Resident Alien, Omnibus Volume 1 by Peter Hogan and Steve Parkhouse (graphic novel review).

January 21, 2021 | By | Reply More

Despite the introduction to ‘Resident Alien Omnibus Volume 1’, saying that not all aliens visiting the Earth are invaders, I think this book series creators, writer Peter Hogan and artist Steve Parkhouse, forget the likes of the films ‘E.T. – The Extra- Terrestrial’ and ‘Starman’ who just want to get their people to rescue them. The main difference with ‘Resident Alien’ is he hasn’t the means to do this and is just marooned on our planet. He has minor psionic abilities and can make most people think he looks human but is aware that some people might see him as he really is, not aware a pair of local Native Americans and children can.

Oh, he can’t fool cameras, although you would think the odd excursion into cities in earlier years and such, surveillance cameras would have revealed his presence. There is a minor problem with this. As with many stories, you can’t show everyone and have to spot specific examples. Over the three stories and where we see something of his early life on Earth, he must have walked past a lot of children and they must have seen his true appearance. A bald humanoid with pointed ears and a grey-green skin with odd eyes doesn’t look too odd and as he often wears a cap, mostly concealed.

When the nearby doctor in the town of Patience is dead by apparent suicide, he’s now the odd isolated doctor, Harry Vanderspeigle, is visited by the police to step in temporarily as medic. I suspect boredom from his isolation contributed to him stepping up to the task rather than risk saying no. His senses reveal that the police are wrong and that it is murder and proceeds to work out who did it like a jigsaw puzzle, compounded when another earlier murder has similar appearances.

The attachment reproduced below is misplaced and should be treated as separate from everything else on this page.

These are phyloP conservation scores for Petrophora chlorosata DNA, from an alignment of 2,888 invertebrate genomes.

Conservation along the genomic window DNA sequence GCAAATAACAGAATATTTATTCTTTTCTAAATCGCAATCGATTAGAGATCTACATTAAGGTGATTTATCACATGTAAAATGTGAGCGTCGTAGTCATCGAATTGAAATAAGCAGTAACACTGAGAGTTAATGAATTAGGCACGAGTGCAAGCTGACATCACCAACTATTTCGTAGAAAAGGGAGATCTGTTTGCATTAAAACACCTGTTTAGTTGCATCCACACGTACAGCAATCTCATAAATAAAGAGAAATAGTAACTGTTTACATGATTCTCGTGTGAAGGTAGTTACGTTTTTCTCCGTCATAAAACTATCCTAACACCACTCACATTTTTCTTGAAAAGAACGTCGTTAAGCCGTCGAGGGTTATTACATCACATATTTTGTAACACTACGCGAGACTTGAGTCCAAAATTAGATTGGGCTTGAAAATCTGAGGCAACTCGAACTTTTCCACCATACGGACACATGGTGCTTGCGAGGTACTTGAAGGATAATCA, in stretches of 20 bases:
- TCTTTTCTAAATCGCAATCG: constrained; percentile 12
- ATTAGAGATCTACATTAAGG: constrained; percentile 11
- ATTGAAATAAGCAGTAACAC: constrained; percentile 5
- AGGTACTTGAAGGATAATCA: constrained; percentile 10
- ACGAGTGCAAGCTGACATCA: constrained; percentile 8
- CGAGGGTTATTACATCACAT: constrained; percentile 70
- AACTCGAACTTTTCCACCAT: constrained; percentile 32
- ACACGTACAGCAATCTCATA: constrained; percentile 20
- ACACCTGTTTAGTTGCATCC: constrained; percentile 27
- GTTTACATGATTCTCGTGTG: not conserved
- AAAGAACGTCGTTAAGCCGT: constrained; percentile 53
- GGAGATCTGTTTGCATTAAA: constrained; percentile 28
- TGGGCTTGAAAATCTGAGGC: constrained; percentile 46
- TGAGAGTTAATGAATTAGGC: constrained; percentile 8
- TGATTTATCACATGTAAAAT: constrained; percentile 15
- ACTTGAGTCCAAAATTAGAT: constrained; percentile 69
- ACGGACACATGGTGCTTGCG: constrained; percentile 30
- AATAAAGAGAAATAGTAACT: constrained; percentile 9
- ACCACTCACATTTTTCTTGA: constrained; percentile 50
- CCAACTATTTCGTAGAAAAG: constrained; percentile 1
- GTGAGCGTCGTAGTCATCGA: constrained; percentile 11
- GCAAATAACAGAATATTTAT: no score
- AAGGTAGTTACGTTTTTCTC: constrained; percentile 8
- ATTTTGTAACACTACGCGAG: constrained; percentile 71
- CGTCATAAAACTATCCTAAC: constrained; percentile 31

This first volume of ‘Resident Alien’ consists of three about 100 page stories. The real problem is Peter Hogan doesn’t come across as a particularly good mystery writer. We see everything from the alien pov and there really are no clues so the reader can work out who the murderer is.

We only see how Vanderspeigle looks to other people in a couple pages in the opening story and not at all how his face appears fuzzy to Asta Twelvetrees which really should have been covered. Most of the time, we just see him as he normally is which is a missed opportunity.

In many respects, the stories are kind of like those you might watch on afternoon TV, relying heavily on character than mystery. There are elements of a government agency looking for Vanderspeigle, mostly because of apparent forgery and a photograph. Vanderspeigle, being very honest, even when gambling, does return the original money he stole to get started so tying up loose ends as he goes.

The biggest fallacy is the stories could work just as well if Vanderspeigle was human as his alien-ness doesn’t really contribute much to the stories which is a shame really.

I can understand why it got picked up for a TV series and looking it up, Vanderspeigle does look more alien and the original creators said they understood some changes had to be made between the two but it’ll be interesting to see whether or not or how the murders will be improved upon.

GF Willmetts

January 2021

(pub: Dark Horse, 2020. 295 page graphic novel. Price: I paid around £13.00 (UK) for my copy. ISBN: 978-1-50672-043-2)

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Category: Comics, Cri-Fi, Scifi

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About UncleGeoff

Geoff Willmetts has been editor at SFCrowsnest for some 21 plus years now, showing a versatility and knowledge in not only Science Fiction, but also the sciences and arts, all of which has been displayed here through editorials, reviews, articles and stories. With the latter, he has been running a short story series under the title of ‘Psi-Kicks’
If you want to contribute to SFCrowsnest, read the guidelines and show him what you can do. If it isn’t usable, he spends as much time telling you what the problems is as he would with material he accepts. This is largely how he got called an Uncle, as in Dutch Uncle. He’s not actually Dutch but hails from the west country in the UK.

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